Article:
A shot in the arm for real estate | The Daily Star
12:00 AM, February 02, 2016 / LAST MODIFIED: 12:00 AM, February 02, 2016

A shot in the arm for real estate

A             fter enjoying a boom period, called the 'golden period' by some experts, from 1996 till 2010, the real estate sector has almost come to a standstill at the moment. The construction boom saw new industrial buildings, corporate offices, housing units (apartments), and other types of infrastructure. The slump started in 2011 because of a phenomenal appreciation in the price of land and construction materials, which scared away many new investors, a lot of whom have invested the money elsewhere in countries like Malaysia, Canada, Dubai, Singapore, etc.

If a flat in Dubai or Malaysia is rented out for BDT 100,000, a flat of the same size would fetch about BDT 40,000 in Dhaka. Allured by the prospects of buying a flat for cheap, many non-resident Bangladeshis had started to come to Bangladesh in 2011 and 2012 to invest in apartments, but the price hike in land and construction materials, exorbitant registration fees, VAT and other hidden costs made them pull out at the last moment. Even local investors have bought flats in some of those countries by transferring money illegally through unlawful channels.

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According to REHAB sources, the growth rate of the real estate, renting and business service sector soared in the 2000-2010 period. However, this sector expanded at a slower rate compared to overall GDP growth, resulting in the downward trend in real estate as a percentage of overall GDP.

The manipulation of some unscrupulous owners of land developing companies registered under BLDA has also caused many potential investors/buyers to turn away from the sector. These companies put up sign-boards on agricultural land anywhere and everywhere and started to sell plots, thus misguiding genuine buyers. Many of them took money from hundreds of clients but failed to hand over plots as of yet. It has been alleged that out of the 150 members of BLDA, only about 10 are genuine and doing business sincerely. Regarding abnormal price hike of land in the country, there are allegations that there is no government control over the price hike within Dhaka city. Landowners seize every little opportunity to raise prices up to two to three times in a year. No doubt increased land prices have a direct impact on apartment prices.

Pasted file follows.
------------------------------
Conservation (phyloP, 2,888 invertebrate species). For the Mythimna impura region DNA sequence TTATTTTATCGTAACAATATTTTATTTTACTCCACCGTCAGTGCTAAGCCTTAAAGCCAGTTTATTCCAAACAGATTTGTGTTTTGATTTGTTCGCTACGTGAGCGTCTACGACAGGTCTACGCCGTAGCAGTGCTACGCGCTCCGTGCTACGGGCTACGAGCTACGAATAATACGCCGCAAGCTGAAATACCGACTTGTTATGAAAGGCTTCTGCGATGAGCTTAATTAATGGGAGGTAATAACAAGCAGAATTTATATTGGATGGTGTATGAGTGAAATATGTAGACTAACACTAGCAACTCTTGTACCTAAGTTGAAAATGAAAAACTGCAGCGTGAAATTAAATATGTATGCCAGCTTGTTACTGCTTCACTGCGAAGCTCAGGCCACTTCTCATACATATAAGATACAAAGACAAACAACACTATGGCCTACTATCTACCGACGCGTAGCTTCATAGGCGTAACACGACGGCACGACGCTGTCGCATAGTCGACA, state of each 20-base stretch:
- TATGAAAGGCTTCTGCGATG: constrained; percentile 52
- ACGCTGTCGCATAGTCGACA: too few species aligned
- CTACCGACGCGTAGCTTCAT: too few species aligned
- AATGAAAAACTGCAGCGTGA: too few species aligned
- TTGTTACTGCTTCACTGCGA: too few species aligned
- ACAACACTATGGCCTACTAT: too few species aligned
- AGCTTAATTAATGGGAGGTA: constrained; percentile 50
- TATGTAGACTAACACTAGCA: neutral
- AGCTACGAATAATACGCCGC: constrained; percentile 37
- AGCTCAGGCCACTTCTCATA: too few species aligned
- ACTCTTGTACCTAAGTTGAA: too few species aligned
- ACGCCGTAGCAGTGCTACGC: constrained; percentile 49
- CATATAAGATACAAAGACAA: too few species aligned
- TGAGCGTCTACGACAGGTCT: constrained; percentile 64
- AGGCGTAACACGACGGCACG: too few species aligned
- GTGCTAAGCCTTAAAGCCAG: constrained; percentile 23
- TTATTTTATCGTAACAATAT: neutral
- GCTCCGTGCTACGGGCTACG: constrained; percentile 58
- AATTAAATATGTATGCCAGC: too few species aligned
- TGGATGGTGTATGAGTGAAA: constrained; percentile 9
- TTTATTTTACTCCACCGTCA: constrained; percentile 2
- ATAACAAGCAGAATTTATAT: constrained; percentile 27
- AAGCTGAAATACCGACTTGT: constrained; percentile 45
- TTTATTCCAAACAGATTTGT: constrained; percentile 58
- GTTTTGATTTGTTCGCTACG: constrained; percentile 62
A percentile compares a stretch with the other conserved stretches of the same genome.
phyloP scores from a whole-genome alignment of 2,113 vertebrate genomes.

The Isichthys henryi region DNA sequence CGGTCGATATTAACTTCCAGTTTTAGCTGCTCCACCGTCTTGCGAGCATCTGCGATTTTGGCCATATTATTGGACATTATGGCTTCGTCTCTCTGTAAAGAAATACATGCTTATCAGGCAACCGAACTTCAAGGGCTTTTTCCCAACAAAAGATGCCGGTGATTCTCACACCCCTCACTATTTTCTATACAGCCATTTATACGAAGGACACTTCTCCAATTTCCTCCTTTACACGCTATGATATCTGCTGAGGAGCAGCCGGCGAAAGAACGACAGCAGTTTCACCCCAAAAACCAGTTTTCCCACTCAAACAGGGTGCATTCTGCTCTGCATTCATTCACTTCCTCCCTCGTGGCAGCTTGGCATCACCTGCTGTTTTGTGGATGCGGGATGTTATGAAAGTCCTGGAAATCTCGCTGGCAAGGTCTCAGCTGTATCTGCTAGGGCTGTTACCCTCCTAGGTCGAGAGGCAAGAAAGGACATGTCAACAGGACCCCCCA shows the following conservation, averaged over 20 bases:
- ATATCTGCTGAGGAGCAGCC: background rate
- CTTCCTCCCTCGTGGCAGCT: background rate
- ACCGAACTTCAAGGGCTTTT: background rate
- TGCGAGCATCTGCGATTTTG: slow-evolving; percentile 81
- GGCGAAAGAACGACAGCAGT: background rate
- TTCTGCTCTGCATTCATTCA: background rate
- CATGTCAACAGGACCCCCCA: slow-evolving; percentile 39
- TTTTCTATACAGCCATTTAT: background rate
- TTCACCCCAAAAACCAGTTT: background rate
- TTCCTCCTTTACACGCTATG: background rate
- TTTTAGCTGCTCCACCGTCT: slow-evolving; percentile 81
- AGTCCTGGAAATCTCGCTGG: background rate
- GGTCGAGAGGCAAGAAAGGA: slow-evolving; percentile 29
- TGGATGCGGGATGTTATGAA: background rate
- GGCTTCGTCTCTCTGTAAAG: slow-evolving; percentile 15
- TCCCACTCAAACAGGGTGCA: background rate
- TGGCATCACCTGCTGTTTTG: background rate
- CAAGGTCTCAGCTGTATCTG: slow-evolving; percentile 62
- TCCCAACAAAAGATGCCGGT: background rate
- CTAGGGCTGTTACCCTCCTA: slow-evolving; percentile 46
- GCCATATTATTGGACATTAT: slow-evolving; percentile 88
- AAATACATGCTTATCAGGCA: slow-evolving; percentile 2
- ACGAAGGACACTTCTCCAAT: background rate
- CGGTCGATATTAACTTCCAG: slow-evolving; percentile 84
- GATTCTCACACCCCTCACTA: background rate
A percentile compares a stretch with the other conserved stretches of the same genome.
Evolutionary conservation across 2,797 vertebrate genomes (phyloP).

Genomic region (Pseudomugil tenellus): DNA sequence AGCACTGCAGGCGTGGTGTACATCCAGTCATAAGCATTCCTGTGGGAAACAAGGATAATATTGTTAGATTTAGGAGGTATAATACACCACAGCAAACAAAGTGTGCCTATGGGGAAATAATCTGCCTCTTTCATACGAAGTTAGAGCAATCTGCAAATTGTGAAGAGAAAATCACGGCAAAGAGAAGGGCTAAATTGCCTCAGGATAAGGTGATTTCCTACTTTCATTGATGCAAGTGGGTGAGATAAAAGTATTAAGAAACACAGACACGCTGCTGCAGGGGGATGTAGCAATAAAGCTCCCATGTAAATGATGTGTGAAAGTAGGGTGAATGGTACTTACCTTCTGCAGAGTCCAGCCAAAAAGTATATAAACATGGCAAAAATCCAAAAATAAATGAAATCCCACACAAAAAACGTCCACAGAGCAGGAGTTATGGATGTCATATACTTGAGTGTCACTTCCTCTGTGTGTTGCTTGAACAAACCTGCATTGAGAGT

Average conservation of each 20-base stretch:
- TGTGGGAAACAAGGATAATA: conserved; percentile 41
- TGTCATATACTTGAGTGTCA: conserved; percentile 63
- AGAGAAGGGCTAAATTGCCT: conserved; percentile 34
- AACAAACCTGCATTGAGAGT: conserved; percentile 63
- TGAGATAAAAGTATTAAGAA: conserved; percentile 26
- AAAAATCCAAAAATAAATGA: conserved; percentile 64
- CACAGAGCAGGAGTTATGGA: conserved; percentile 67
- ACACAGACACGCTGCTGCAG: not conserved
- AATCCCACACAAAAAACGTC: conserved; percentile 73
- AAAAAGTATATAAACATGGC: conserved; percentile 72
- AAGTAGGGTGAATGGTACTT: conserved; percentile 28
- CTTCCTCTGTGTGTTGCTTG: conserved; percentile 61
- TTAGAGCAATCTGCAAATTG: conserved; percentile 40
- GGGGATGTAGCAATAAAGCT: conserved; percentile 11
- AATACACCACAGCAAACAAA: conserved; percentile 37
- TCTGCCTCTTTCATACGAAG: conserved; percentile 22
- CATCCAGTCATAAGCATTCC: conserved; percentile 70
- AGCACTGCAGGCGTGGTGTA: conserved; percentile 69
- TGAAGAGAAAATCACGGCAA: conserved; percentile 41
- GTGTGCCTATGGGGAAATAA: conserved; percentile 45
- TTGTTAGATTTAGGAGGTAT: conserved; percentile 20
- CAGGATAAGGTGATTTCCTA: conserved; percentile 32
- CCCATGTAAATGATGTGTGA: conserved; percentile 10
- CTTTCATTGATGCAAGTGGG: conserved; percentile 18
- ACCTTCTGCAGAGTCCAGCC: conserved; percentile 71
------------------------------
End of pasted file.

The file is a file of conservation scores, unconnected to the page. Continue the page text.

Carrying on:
In the case of the apartment buying and selling business, the phenomenon of 'more supply than demand' played a part and as a result we see thousands of unsold flats in the urban areas of the country. At one point, BDT 70,000 crore had been invested in the apartment sector. At one point, there were 22,000 unsold flats in the country. Non-availability of timely utilities connection is another factor for making the sector unattractive for the new investors. Many of the flat owners have been running after DESA and WASA for electricity and water connection for years. In many places, household gas connection is unavailable. As a result, many owners are disposing of their flats at throw-away prices. 

According to some experts, in many countries banks offer long-term loans to real estate companies at low interest. But in Bangladesh, such loans are offered at very high interest rates. There are a number of private financing organisations in the country, but none of them are ready to reduce interest rates. This is another reason why apartment are sold at very high prices.

How can the real estate sector turn around? As explained by experts, this is a large sector that needs government support and patronisation. With more and more people migrating to the cities and towns from the rural areas, there will be need for more flats of various sizes and shapes. But who will construct such flats? It will be done by the private sector of course. But how can they sustain if they do not get the necessary facilities to continue with their business? 

Proper development of the real estate sector requires pragmatic planning spanning the next 30 years, steady and reliable source of finance, simplification of registration formalities, and strong policy for regulation. If Bangladesh Bank instructs commercial banks to offer loans at low interest rates, many companies would come forward with new projects. The registration fees and VAT, which are exorbitant now, should also be reduced, according to some investors. Land registration is a particularly painful undertaking, they comment. The entire procedure needs to be simplified.

Investors are also scared away when they are asked to show sources of their money. Though the government said that one can whiten one's money by paying 10% tax, many are fearful of questioning by the anti-corruption agencies and NBR. There should be a transparent one-stop service where they can go and settle their problems. Experts are of the opinion that if investors are allowed to invest after paying 10% to the government, the money will remain in the country. In that case, people would not run to Malaysia or Dubai buy flats.

According to REHAB, presently about 34% of the people of Bangladesh are living in urban areas, which will rise to 50% by 2025. The need for residential and office accommodation for this large population can easily be deduced from these statistics. Therefore, both the private and public sector will have to sit down together to find a mechanism to address the challenges. The real estate sector needs government support to grow and offer better services to the customers.

The writer is a businessman.

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